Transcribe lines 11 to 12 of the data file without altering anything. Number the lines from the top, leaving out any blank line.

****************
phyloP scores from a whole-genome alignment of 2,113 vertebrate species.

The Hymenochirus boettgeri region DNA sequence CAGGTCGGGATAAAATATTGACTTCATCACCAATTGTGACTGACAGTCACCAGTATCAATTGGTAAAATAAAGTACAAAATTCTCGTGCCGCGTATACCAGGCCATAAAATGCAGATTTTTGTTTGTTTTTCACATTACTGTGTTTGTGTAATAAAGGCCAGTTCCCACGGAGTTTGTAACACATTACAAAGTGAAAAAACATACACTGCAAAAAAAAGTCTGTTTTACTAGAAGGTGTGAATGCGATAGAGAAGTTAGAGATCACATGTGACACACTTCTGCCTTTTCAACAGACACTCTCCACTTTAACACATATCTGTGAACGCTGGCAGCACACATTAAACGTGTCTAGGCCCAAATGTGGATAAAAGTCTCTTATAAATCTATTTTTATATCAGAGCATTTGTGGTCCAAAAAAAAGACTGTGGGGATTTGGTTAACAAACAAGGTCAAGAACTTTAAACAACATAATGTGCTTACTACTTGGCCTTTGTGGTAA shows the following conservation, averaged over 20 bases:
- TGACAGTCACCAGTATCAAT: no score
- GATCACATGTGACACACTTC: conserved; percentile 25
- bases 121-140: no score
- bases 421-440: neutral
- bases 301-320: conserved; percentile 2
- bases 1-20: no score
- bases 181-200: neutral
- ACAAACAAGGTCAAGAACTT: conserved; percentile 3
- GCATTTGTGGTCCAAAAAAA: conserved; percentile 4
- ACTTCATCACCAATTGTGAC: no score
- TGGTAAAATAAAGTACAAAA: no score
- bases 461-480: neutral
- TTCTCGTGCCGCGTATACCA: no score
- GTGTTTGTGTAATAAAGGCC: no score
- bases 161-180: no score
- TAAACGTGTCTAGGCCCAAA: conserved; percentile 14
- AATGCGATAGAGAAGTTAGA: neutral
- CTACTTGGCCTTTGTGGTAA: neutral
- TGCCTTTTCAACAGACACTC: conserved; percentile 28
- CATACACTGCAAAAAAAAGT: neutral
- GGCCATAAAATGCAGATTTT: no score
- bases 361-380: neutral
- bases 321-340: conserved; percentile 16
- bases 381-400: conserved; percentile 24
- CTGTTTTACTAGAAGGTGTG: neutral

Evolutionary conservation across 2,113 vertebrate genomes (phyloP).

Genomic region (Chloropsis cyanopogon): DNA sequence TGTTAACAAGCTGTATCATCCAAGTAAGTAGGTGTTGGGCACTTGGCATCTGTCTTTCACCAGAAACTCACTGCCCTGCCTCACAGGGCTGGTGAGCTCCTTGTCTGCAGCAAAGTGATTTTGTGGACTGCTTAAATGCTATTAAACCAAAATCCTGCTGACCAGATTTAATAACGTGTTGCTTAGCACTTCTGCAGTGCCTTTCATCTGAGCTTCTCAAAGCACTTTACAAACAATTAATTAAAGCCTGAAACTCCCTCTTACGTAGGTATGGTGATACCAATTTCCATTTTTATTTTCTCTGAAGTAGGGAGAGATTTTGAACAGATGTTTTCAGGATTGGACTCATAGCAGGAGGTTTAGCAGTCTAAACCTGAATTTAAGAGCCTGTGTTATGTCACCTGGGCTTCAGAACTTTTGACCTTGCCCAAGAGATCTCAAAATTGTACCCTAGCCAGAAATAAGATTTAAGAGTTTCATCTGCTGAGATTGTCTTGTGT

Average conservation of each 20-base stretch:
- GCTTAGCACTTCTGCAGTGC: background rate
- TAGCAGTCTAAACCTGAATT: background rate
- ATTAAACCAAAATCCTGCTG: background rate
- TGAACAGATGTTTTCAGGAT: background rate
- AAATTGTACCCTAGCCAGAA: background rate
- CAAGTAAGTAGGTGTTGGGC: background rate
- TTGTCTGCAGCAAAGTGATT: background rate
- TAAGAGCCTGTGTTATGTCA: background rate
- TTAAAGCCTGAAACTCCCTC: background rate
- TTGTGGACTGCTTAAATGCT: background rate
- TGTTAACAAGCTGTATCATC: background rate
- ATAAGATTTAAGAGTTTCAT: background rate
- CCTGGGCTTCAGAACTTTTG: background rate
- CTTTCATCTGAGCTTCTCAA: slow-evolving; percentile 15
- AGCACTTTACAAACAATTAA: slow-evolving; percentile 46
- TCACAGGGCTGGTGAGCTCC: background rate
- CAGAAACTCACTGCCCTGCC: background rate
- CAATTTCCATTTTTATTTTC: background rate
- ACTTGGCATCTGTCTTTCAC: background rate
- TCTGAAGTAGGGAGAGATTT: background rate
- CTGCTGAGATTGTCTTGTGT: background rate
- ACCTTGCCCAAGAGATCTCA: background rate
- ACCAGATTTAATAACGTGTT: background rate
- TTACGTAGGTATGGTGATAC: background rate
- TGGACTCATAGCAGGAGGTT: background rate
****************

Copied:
- GCATTTGTGGTCCAAAAAAA: conserved; percentile 4
- ACTTCATCACCAATTGTGAC: no score